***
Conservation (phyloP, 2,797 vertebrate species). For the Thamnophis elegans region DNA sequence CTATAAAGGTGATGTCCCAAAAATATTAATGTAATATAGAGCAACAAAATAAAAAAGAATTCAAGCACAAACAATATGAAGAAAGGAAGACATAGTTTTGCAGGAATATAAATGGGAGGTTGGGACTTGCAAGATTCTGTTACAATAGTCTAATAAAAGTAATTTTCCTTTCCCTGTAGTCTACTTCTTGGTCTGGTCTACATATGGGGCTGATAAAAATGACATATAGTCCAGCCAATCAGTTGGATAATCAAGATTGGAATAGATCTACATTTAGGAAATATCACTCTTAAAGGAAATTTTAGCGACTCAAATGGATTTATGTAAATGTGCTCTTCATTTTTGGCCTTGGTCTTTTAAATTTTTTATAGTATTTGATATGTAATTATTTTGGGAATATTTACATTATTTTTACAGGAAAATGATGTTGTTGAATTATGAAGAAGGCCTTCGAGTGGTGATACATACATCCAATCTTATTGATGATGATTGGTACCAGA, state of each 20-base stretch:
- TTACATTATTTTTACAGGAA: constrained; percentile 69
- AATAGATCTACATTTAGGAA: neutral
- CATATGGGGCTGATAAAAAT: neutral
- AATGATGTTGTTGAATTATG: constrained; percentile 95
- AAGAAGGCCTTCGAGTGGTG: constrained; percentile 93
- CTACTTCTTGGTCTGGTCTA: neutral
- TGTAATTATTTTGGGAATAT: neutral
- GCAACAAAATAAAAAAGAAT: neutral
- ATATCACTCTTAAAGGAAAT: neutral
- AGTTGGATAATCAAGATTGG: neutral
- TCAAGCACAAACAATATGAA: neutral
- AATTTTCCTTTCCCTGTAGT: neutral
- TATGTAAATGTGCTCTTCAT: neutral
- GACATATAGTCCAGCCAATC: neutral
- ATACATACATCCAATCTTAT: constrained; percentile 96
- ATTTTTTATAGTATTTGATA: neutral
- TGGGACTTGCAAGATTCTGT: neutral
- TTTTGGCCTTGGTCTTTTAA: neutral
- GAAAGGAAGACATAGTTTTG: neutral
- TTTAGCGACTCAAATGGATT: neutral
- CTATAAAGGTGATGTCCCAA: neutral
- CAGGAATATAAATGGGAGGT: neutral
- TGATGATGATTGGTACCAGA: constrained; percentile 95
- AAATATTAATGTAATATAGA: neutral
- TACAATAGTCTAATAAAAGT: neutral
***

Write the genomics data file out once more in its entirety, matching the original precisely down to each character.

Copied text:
Conservation (phyloP, 2,797 vertebrate species). For the Thamnophis elegans region DNA sequence CTATAAAGGTGATGTCCCAAAAATATTAATGTAATATAGAGCAACAAAATAAAAAAGAATTCAAGCACAAACAATATGAAGAAAGGAAGACATAGTTTTGCAGGAATATAAATGGGAGGTTGGGACTTGCAAGATTCTGTTACAATAGTCTAATAAAAGTAATTTTCCTTTCCCTGTAGTCTACTTCTTGGTCTGGTCTACATATGGGGCTGATAAAAATGACATATAGTCCAGCCAATCAGTTGGATAATCAAGATTGGAATAGATCTACATTTAGGAAATATCACTCTTAAAGGAAATTTTAGCGACTCAAATGGATTTATGTAAATGTGCTCTTCATTTTTGGCCTTGGTCTTTTAAATTTTTTATAGTATTTGATATGTAATTATTTTGGGAATATTTACATTATTTTTACAGGAAAATGATGTTGTTGAATTATGAAGAAGGCCTTCGAGTGGTGATACATACATCCAATCTTATTGATGATGATTGGTACCAGA, state of each 20-base stretch:
- TTACATTATTTTTACAGGAA: constrained; percentile 69
- AATAGATCTACATTTAGGAA: neutral
- CATATGGGGCTGATAAAAAT: neutral
- AATGATGTTGTTGAATTATG: constrained; percentile 95
- AAGAAGGCCTTCGAGTGGTG: constrained; percentile 93
- CTACTTCTTGGTCTGGTCTA: neutral
- TGTAATTATTTTGGGAATAT: neutral
- GCAACAAAATAAAAAAGAAT: neutral
- ATATCACTCTTAAAGGAAAT: neutral
- AGTTGGATAATCAAGATTGG: neutral
- TCAAGCACAAACAATATGAA: neutral
- AATTTTCCTTTCCCTGTAGT: neutral
- TATGTAAATGTGCTCTTCAT: neutral
- GACATATAGTCCAGCCAATC: neutral
- ATACATACATCCAATCTTAT: constrained; percentile 96
- ATTTTTTATAGTATTTGATA: neutral
- TGGGACTTGCAAGATTCTGT: neutral
- TTTTGGCCTTGGTCTTTTAA: neutral
- GAAAGGAAGACATAGTTTTG: neutral
- TTTAGCGACTCAAATGGATT: neutral
- CTATAAAGGTGATGTCCCAA: neutral
- CAGGAATATAAATGGGAGGT: neutral
- TGATGATGATTGGTACCAGA: constrained; percentile 95
- AAATATTAATGTAATATAGA: neutral
- TACAATAGTCTAATAAAAGT: neutral